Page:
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Review: Halotherapy therapy and the new way to breathe freely and unwind

Ceiling view of a new salt cave experience in the UK. Image by Tim Sandle.
Ceiling view of a new salt cave experience in the UK. Image by Tim Sandle.

Halotherapy involves breathing in particles of salt that mix naturally with the air inside a salt cave, with the aim of providing benefits for those with breathing difficulties, certain skin conditions, of who simply wish to relax by undertaking a different sensory experience. There are different views on the ‘health’ benefits (the curative microclimate approach), although the American Lung Association notes some reported improvements in the health condition of patients.

Salt Cave Halotherapy is relatively new venture in a town located close to where Digital Journal’s UK-based reporter lives (Borehamwood in Hertfordshire, close to North London). At £15 ($20) for one hour of relaxation, it seemed a worthwhile venture to check out.

An inside view of the surrounding wall of Borehamwood’s Salt Cave (Image: Tim Sandle)

Instruction on using the salt cave are short but clear and there is a requirement to don plastic overshoes to keep the surface salt relatively clean (the act of walking still creates a satisfying ‘crunch’ sound when entering the cave).

Footsteps on the salt floor (Image: Tim Sandle)

On entering the reconstructed cave, each patron is led to a chair and shown how the controls work (reclining function, massage speed, heating and so on) and issues with two warm pillows containing aromatherapy salts (these had been pre-heated in an oven and come infused with different scents, such as lavender).

The salt is located on the ground and on the walls, and it is extracted from Eastern Europe’s rock salt mines. Sometimes termed halite, it is located within sedimentary rocks where it has formed from the evaporation of seawater or salty lake water. This includes black salt from Transylvanian‘s Salt Mines.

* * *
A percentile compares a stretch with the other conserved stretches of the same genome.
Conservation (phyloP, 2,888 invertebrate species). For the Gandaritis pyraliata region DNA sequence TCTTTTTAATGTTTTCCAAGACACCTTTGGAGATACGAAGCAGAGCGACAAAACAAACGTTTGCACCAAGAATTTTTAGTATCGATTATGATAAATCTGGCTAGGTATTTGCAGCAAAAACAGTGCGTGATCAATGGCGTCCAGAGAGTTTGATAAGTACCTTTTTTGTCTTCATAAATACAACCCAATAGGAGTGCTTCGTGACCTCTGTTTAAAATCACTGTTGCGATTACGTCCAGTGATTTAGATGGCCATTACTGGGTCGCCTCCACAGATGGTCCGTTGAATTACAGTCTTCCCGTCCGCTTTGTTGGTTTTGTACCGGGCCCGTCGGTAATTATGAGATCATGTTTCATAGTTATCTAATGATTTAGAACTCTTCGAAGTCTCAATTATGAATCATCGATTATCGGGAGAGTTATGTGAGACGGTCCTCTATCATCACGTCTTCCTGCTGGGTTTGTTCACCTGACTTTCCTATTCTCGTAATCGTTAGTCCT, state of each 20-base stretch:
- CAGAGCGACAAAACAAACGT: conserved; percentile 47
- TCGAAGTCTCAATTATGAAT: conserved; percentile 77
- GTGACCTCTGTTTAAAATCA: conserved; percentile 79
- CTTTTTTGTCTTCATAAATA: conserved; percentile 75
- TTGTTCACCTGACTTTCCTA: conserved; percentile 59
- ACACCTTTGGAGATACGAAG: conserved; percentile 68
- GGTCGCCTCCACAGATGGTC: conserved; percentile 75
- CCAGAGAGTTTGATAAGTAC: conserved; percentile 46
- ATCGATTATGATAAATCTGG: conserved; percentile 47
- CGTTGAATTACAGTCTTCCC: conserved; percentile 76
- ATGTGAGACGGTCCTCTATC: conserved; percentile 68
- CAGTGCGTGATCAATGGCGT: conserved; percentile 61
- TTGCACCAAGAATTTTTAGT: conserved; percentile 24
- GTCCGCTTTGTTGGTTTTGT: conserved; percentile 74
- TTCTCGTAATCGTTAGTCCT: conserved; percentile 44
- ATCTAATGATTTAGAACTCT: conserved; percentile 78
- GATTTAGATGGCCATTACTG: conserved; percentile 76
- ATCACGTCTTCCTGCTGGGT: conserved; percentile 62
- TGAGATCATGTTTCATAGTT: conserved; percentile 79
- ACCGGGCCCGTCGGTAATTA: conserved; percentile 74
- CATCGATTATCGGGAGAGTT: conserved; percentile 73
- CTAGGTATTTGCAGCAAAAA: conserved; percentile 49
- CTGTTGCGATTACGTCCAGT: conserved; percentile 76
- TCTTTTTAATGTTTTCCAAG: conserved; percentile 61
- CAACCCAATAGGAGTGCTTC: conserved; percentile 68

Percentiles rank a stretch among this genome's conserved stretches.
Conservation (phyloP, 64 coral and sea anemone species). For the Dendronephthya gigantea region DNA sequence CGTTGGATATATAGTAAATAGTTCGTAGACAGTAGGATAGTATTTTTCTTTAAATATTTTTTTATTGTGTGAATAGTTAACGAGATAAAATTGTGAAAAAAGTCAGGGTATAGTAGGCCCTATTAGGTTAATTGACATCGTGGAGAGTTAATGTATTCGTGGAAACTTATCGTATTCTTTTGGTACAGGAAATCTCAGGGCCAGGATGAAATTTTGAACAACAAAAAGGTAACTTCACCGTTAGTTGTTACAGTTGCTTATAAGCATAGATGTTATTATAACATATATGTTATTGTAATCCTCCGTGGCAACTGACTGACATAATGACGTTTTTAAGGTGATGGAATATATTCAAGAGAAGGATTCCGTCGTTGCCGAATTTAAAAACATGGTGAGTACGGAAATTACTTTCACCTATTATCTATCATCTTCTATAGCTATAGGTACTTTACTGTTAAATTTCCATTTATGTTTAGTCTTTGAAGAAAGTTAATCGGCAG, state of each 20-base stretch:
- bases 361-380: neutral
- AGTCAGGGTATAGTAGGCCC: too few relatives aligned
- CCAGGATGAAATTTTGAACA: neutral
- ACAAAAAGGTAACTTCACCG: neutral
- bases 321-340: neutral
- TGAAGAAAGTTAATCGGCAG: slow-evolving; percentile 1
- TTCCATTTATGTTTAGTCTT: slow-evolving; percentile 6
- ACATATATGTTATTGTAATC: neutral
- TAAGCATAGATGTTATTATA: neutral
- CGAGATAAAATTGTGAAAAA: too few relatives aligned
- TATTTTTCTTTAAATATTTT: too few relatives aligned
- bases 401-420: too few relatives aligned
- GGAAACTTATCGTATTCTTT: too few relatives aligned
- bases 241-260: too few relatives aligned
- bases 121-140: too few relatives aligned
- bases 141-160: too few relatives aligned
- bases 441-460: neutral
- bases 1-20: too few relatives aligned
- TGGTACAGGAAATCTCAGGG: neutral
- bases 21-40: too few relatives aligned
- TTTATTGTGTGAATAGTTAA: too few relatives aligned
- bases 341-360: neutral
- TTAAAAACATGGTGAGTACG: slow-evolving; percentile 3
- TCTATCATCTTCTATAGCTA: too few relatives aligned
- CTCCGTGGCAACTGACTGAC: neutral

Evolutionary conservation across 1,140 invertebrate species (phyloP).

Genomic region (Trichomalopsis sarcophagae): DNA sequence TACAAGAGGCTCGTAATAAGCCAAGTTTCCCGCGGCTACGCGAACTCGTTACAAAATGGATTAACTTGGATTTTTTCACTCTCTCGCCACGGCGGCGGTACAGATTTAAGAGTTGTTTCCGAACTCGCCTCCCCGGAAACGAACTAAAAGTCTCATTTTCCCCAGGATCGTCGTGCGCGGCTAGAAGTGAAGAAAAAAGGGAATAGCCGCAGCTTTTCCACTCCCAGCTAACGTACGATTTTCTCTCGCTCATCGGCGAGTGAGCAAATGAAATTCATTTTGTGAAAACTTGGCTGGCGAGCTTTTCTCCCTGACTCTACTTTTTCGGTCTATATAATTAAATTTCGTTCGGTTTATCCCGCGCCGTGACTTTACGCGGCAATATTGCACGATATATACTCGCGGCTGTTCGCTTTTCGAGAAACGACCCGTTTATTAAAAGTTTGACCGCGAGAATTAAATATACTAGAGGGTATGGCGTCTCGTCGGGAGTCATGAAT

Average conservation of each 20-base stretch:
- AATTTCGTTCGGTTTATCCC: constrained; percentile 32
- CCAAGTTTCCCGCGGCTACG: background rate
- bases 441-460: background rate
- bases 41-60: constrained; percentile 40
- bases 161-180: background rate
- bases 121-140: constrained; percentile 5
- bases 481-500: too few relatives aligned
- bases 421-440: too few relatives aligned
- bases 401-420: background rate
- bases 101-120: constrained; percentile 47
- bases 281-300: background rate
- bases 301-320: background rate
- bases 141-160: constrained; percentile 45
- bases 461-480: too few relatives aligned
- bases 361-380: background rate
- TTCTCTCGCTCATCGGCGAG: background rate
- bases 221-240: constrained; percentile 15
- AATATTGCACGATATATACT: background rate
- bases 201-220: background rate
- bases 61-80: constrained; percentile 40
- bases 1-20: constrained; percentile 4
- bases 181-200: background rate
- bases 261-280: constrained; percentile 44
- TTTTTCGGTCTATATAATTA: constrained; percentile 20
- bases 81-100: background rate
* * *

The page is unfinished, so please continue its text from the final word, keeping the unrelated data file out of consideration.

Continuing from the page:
After making yourself comfortable and adjusting the seat the entry door is closed. The initial sensations are in relation to the music (ambient sounds designed to create a chill effect, similar to the type played by many measures) and the array of visual images shown on a screen. The alternating images range from forests to seas, sunset to sunrise.

After a while the atmosphere becomes apparent. There is something fresh about it and it comes and goes in bursts. Maybe ever so tingly? The varying levels are the product of a device called a halogenerator.

Digital Journal’s Tim Sandle in the Borehamwood Salt Cave. (Image: Tim Sandle)

The experience is sufficiently relaxing that this journalist soon dozed off within 15 minutes or so, rising from his slumber with 10 minutes of the session remaining.

Coming out of the salt cave, one feels relaxed and refreshed. This may relate to an hour of ‘me time’, uninterrupted by telephone calls or the day-to-day stresses of work of home. Perhaps the balance of salt ions helps too, contributing to the freshness and re-invigoration.

Strech out – how to relax in a salt cave (Image: TimSandle)

A salt cave is certainly a pleasant may to spend an hour, resting and reflecting and for a chance to see your troubles dissipate, it’s cheaper than seeing a therapist.

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Dr. Tim Sandle is Digital Journal's Editor-at-Large for science news. Tim specializes in science, technology, environmental, and health journalism. He is additionally a practising microbiologist; and an author. He is also interested in history, politics and current affairs.

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